Letters: 11/3/16

Wikimedia Commons
Wikimedia Commons

BW’s Inexplicable Presidential Endorsement

Thanks for the article “The New Harvest of Rage,” by Joel Dyer in the October 27, 2016 edition of BW. Unfortunately, I must agree with Dyer’s prognosis that our rigged election system will feed the rage of voters for the foreseeable future.

Dyer wrote, “We have given [our democracy] away as the result of our apathy and our inexplicable willingness to vote for the lesser of two evils out of fear.” In the presidential race BW itself inexplicably endorsed the lesser evil of the Democratic and Republican presidential candidates, even though Green Party presidential candidate Jill Stein would fight new oil/gas wells and pipelines, reduce income inequality with fairer taxation and higher workers’ wages, fight corporate trade deals like the TPP, work for single-payer health care, get corporate money out of our elections, slash the country’s obscene spending on war and weapons of mass destruction, reform our inhumane and over-used prison system, etc.

But the power of our election system to get people to vote contrary to their best interests is not really so inexplicable. George Washington understood that a two-party system is inherently a “frightful despotism,” and wrote in his farewell address to the nation in 1796, “the common and continual mischiefs of the spirit of party are sufficient to make it the interest and duty of a wise people to discourage and restrain it.”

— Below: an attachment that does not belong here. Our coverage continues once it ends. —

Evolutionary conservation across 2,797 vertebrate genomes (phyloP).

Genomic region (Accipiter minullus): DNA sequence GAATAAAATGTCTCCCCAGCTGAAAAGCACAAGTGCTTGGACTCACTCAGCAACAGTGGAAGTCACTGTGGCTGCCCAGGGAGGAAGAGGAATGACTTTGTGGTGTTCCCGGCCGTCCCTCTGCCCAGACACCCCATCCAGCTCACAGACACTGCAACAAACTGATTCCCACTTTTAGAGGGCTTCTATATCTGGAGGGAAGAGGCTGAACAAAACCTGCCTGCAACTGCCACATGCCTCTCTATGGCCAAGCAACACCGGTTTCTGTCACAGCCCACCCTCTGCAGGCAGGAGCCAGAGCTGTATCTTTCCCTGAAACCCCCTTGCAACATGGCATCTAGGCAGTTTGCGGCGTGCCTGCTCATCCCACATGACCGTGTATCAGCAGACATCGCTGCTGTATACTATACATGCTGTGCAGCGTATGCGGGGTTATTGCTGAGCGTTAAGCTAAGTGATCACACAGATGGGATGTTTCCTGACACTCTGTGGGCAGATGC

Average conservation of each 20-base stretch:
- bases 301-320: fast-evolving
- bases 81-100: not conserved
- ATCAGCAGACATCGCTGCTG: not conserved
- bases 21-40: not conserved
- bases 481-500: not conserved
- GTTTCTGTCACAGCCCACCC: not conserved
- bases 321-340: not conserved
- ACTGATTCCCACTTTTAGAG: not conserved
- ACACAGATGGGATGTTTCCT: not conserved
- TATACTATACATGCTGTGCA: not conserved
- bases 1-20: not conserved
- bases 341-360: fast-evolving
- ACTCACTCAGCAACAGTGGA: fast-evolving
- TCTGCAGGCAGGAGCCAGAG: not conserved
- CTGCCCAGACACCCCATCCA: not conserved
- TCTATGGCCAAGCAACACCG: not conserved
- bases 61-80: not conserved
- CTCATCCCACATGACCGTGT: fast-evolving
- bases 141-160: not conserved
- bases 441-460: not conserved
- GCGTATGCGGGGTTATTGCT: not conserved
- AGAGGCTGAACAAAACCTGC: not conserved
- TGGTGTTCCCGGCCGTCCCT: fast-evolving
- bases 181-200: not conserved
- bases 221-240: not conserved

I am outraged that after 220 years of attempting to restrain our two-party system, Democratic and Republican Party control of government is stronger than ever.

Hillary Clinton said in a presidential primary debate this spring that the two-party system “needs to be strengthened” to fix Congress. That is when she lost my vote.

Harry Hempy/Jamestown

Polis lack of endorsement

Boulder Weekly’s non-endorsement of Congressman Jared Polis should not go unnoticed. Despite its acknowledgement of Mr. Polis’ good deeds, the Weekly pointed to the congressman’s worrisome position on the Trans-Pacific Partnership (TPP) as a major factor why he was not endorsed.